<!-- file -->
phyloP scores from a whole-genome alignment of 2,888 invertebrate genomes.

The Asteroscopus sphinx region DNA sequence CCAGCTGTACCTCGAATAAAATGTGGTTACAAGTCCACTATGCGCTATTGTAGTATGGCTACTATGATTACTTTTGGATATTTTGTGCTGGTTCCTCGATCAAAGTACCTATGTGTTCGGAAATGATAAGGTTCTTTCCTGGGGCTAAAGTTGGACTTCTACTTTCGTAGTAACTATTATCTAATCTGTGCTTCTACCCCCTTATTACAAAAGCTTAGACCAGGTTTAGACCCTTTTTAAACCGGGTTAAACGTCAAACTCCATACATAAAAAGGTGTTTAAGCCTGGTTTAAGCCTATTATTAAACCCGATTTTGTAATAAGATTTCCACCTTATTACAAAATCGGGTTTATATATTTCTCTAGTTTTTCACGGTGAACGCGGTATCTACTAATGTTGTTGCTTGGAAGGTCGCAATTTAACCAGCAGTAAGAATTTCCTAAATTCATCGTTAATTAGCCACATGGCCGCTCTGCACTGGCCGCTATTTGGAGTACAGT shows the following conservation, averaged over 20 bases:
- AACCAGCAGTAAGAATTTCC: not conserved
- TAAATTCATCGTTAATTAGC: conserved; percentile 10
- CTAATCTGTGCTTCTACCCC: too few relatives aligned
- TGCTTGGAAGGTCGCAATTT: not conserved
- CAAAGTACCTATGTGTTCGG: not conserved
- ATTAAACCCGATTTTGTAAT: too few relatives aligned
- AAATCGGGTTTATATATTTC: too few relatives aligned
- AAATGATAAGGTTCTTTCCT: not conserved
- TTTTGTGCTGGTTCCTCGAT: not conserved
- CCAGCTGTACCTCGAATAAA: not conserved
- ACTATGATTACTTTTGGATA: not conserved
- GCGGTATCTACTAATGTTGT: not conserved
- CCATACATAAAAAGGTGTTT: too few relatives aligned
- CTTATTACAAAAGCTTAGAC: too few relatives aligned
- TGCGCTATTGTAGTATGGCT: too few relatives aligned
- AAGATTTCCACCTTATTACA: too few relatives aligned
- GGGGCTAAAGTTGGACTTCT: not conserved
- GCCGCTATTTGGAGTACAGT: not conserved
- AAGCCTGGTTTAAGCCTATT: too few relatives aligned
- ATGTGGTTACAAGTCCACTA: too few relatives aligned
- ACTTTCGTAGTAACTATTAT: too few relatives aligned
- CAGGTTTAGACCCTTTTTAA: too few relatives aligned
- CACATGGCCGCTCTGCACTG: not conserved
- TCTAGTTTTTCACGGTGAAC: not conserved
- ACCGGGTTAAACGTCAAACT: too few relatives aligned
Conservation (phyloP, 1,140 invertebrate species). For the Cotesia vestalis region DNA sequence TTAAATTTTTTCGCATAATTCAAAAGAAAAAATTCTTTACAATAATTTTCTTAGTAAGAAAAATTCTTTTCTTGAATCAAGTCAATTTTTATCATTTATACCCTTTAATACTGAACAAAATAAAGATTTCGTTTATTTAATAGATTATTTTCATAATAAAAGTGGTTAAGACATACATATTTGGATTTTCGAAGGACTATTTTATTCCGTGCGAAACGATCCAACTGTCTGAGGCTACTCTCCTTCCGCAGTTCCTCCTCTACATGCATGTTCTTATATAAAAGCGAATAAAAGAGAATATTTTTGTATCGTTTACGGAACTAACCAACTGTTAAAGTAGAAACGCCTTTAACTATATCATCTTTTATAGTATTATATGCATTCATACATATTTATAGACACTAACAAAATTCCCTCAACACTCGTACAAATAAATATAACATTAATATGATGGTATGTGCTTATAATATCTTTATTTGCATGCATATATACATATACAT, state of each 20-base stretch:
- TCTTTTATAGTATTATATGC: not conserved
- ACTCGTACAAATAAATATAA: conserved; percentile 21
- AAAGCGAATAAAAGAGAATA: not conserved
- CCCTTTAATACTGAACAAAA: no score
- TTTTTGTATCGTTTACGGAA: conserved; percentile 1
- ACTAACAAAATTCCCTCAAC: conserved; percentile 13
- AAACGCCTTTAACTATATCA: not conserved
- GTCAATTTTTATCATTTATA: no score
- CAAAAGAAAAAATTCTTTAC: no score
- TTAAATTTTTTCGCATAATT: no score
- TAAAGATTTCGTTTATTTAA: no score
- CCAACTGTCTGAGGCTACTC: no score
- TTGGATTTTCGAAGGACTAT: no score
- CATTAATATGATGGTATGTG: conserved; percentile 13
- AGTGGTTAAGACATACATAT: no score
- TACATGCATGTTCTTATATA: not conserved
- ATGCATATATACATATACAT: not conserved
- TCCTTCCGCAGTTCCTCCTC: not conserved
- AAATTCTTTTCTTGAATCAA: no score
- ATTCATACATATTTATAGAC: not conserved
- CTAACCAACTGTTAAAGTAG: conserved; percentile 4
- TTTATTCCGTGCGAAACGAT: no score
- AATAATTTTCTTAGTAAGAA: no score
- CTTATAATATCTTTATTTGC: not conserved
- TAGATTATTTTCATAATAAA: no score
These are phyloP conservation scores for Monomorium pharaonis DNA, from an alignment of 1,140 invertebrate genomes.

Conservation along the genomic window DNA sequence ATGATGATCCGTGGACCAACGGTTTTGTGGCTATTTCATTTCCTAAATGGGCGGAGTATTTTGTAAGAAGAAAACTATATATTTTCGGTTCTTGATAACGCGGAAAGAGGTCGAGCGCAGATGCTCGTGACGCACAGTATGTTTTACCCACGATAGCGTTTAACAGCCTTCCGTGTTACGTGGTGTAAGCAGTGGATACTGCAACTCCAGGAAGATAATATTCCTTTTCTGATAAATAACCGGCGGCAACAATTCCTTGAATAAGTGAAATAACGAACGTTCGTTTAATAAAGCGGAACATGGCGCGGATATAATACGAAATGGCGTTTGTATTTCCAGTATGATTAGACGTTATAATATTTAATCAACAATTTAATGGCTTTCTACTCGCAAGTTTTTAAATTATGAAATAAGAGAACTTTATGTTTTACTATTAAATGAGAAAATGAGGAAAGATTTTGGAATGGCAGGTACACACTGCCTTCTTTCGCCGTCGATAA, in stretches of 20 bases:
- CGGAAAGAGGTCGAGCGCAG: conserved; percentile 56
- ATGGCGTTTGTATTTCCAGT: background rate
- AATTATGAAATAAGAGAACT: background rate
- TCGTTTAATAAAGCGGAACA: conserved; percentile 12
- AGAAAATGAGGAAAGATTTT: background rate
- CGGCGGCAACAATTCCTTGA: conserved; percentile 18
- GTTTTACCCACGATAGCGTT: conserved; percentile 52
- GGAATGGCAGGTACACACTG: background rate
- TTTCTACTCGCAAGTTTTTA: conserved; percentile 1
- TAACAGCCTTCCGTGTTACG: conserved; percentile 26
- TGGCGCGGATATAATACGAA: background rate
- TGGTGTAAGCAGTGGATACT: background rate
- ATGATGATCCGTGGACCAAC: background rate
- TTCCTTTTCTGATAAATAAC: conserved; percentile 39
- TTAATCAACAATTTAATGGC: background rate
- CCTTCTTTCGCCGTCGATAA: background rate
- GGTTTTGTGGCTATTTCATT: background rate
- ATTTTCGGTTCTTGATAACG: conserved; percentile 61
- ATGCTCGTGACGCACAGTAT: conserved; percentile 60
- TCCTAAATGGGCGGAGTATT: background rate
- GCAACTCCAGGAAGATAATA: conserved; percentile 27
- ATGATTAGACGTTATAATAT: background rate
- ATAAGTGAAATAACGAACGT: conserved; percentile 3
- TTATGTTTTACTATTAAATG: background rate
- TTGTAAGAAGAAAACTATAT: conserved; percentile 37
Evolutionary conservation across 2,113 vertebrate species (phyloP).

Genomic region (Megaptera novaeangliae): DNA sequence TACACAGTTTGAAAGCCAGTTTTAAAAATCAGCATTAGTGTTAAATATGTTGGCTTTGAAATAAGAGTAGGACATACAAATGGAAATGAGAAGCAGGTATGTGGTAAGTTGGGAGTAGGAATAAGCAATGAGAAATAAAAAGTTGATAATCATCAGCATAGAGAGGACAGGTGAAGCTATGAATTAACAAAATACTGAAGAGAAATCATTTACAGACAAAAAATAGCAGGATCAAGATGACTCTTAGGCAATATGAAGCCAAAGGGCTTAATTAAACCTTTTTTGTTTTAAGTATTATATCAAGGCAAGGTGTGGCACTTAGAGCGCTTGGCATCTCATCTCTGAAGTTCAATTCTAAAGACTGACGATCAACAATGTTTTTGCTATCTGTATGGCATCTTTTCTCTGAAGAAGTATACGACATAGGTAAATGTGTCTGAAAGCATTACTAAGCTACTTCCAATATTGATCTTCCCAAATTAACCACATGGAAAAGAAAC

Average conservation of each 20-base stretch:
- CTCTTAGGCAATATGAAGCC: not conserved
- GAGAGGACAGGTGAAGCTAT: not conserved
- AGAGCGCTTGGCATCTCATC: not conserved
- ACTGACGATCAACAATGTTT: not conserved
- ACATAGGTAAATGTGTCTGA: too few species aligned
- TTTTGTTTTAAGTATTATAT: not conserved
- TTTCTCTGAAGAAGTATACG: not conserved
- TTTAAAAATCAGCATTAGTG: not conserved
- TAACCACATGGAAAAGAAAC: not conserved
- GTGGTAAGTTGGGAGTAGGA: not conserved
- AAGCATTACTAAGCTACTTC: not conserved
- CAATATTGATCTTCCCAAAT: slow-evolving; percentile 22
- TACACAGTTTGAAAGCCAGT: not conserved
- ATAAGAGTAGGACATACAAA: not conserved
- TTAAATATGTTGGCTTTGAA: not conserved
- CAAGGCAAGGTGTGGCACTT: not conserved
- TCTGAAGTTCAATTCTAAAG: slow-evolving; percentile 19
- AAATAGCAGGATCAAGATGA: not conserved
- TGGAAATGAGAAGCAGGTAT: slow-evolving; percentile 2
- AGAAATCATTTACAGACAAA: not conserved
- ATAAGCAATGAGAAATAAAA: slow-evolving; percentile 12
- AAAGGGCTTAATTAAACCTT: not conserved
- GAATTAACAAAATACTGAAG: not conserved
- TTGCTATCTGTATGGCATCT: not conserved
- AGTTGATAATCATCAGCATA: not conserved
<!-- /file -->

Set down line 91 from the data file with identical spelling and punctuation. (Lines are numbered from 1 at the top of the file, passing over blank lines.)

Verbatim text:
- TTTAAAAATCAGCATTAGTG: not conserved